- Press down carefully to sandwich everything together and finish off with a light dusting of icing or caster sugar
I’ve just finished my first batch of summer jelly making.
Anyone following our Instagram feed will be aware of the hedgerow foraging in which I’ve been partaking over the past few weeks. The weeks of hot, sunny weather combined with some heavy downpours have made for a bumper wild fruit crop.
From the start of the wild raspberry season I was picking the fruit (I even managed to find a few white raspberries), rinsing them in a colander under the kitchen tap, freezing them… and then doing the same the next day, and the next, and the next until I had three 1-litre tubs full.
Jelly making day had arrived! I love the taste of raspberry preserve but I much prefer seedless jelly to jam.
I received this Tala jam straining kit, jelly bag replacement and wax discs from the nice people at the Craft Company. They have everything you could need to get started on your jam & jelly making odyssey!
Prior to having these, I was using a home-made contraption consisting of some muslin, a pair of chopsticks… it wasn’t a pretty sight!
The straining kit worked a treat. Simple to assemble and no mess and stains on the counter tops for a change!
I (loosely) followed a recipe I found in Cordon Bleu Preserving (it’s currently available at a penny!)
- 1.5 kg wild raspberries, rinsed & drained
- 1 kg jam sugar (as opposed to ‘normal’ granulated sugar it contains pectin to help with setting and citric acid as a preservative)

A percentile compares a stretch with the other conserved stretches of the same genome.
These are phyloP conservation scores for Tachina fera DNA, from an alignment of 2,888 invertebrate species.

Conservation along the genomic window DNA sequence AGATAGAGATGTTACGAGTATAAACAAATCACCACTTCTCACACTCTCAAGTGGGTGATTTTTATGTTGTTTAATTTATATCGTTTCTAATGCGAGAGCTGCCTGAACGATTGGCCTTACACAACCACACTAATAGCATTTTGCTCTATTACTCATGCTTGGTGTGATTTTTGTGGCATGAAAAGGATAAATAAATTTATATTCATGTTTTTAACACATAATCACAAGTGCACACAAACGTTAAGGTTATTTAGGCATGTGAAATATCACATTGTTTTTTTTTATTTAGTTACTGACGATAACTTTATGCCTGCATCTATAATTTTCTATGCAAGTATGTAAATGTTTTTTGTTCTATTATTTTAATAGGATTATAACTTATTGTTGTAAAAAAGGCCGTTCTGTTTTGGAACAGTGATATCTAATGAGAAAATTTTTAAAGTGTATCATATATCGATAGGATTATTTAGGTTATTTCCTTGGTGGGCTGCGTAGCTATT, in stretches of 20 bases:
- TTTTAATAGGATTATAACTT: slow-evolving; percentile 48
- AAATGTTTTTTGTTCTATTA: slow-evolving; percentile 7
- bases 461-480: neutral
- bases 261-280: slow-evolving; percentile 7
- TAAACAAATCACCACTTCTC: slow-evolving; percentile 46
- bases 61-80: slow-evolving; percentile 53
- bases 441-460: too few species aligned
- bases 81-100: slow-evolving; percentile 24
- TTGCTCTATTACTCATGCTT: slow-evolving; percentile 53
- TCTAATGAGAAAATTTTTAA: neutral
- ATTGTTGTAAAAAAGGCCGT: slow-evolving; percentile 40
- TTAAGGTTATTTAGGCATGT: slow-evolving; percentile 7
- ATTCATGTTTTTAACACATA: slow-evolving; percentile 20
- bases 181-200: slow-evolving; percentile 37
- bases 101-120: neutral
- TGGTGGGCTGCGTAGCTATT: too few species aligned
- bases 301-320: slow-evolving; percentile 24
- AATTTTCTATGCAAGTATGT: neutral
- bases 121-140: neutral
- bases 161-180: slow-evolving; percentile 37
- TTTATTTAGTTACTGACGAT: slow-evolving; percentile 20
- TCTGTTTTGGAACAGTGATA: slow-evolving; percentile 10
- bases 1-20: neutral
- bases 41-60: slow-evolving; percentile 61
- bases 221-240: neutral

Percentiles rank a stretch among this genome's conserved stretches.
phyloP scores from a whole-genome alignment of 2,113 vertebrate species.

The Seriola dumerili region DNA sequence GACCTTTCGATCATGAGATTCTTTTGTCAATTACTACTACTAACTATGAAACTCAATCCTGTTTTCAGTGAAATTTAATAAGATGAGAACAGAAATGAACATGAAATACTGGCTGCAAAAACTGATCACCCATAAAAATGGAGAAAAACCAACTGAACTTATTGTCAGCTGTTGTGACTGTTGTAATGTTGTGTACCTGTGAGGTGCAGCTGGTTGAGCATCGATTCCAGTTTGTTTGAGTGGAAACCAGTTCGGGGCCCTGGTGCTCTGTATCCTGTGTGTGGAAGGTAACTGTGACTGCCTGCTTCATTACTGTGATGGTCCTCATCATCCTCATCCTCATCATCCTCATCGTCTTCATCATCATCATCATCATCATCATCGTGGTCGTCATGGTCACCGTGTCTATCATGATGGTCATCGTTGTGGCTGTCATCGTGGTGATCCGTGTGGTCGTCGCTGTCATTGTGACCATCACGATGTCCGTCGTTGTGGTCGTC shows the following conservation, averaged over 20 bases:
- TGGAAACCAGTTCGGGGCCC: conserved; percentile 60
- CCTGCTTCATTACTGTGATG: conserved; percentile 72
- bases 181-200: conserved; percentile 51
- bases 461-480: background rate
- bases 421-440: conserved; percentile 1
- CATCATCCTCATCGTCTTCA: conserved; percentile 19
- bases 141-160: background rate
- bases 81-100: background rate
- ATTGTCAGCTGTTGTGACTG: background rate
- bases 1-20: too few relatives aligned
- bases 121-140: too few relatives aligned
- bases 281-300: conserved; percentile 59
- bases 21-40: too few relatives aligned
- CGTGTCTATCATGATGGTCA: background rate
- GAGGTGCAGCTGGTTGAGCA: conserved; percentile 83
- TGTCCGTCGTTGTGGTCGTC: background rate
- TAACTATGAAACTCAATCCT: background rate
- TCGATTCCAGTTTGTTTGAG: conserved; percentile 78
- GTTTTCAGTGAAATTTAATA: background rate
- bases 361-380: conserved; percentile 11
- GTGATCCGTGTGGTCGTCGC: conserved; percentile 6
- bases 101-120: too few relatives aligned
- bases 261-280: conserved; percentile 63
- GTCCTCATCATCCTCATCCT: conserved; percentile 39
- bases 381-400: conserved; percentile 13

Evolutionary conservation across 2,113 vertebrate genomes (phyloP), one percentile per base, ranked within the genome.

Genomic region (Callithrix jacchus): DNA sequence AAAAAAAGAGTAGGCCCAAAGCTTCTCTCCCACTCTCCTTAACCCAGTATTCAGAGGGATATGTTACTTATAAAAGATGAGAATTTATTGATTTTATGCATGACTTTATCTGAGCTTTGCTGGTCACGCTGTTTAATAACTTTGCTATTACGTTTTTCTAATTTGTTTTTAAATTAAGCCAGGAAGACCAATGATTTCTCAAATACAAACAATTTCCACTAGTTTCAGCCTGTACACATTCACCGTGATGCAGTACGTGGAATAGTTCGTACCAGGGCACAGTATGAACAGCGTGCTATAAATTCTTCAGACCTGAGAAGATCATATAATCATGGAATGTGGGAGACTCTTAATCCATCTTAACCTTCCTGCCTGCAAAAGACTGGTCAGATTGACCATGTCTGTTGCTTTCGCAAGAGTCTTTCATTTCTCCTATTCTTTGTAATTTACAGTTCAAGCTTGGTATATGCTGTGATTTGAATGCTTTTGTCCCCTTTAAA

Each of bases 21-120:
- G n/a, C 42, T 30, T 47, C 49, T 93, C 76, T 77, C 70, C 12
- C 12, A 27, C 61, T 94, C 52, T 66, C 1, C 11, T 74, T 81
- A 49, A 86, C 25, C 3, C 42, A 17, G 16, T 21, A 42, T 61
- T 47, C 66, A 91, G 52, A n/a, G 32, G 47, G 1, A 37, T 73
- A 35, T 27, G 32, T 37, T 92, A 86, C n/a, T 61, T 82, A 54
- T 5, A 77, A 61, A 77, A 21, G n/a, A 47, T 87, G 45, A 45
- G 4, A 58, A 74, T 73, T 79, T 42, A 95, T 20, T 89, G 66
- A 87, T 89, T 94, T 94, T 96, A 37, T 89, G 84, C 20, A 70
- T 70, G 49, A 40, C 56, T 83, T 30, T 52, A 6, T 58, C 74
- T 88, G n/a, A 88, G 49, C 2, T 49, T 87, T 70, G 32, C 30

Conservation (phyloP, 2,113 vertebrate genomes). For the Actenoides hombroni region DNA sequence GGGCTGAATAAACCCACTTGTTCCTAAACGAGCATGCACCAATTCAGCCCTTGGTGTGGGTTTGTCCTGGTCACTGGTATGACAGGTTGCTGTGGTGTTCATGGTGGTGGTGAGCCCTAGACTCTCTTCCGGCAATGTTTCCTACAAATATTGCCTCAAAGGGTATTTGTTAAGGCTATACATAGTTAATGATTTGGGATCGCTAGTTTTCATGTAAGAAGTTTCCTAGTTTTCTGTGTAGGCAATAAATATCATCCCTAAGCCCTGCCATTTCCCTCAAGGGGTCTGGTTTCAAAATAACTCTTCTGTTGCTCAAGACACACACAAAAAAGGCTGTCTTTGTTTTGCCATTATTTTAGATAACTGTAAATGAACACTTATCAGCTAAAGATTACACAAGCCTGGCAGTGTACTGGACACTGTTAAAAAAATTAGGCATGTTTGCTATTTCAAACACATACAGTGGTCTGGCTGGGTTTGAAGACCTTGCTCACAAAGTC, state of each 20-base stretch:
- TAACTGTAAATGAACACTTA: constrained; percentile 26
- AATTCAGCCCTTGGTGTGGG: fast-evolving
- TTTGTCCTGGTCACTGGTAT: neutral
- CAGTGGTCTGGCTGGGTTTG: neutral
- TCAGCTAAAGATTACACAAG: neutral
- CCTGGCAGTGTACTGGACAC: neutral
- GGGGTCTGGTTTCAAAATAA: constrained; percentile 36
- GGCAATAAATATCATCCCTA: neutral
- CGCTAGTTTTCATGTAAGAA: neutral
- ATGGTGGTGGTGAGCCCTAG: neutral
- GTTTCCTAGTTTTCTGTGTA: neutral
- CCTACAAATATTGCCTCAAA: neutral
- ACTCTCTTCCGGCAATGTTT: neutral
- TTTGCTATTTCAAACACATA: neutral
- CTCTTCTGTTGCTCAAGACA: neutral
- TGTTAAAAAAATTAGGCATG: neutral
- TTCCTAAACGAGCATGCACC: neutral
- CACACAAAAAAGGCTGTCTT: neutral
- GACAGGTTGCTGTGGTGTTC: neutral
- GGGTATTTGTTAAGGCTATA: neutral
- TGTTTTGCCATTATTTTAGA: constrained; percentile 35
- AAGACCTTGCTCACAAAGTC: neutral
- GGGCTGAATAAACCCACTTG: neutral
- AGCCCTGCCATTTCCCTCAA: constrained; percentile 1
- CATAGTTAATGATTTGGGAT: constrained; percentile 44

- 1 litre water
- Put the raspberries into a large jam/preserving pan with the water and cook gently on a low heat, stirring occasionally, until the fruit becomes a soft pulp
- While the raspberries are cooking, set up your straining kit and place it over another saucepan (see photo above)
- Carefully turn the cooked fruit out of the preserving pan into the jelly bag and allow to drip through overnight. Do not force it through as this turns the finished product cloudy
- Measure out the juice and add the jam sugar (the ratio is 1lb of sugar to every pint of juice or 500g to 600ml)
- Turn the sugar and juice back into the preserving pan and set on a low heat and stir until the sugar has completely dissolved
- Turn up the heat & boil rapidly until the jelly sets (see photo above). If you have a jam thermometer, the temperature should reach 104°C/220°F
- Decant into sterilised jars, cover each with a wax disc then screw the lid on once cooled
The quantity makes about 4½ jars-worth. Some for us and a couple of jars for presents.
We tucked in straight away with scones, clotted cream and a cup of tea each! We’ll be using the rest for morning toast & croissants. It will also make the perfect filling for a Victoria sponge.
The wild raspberry season round here is more or less done now but fat, juicy blackberries are just beginning to appear. I’ve already been stockpiling!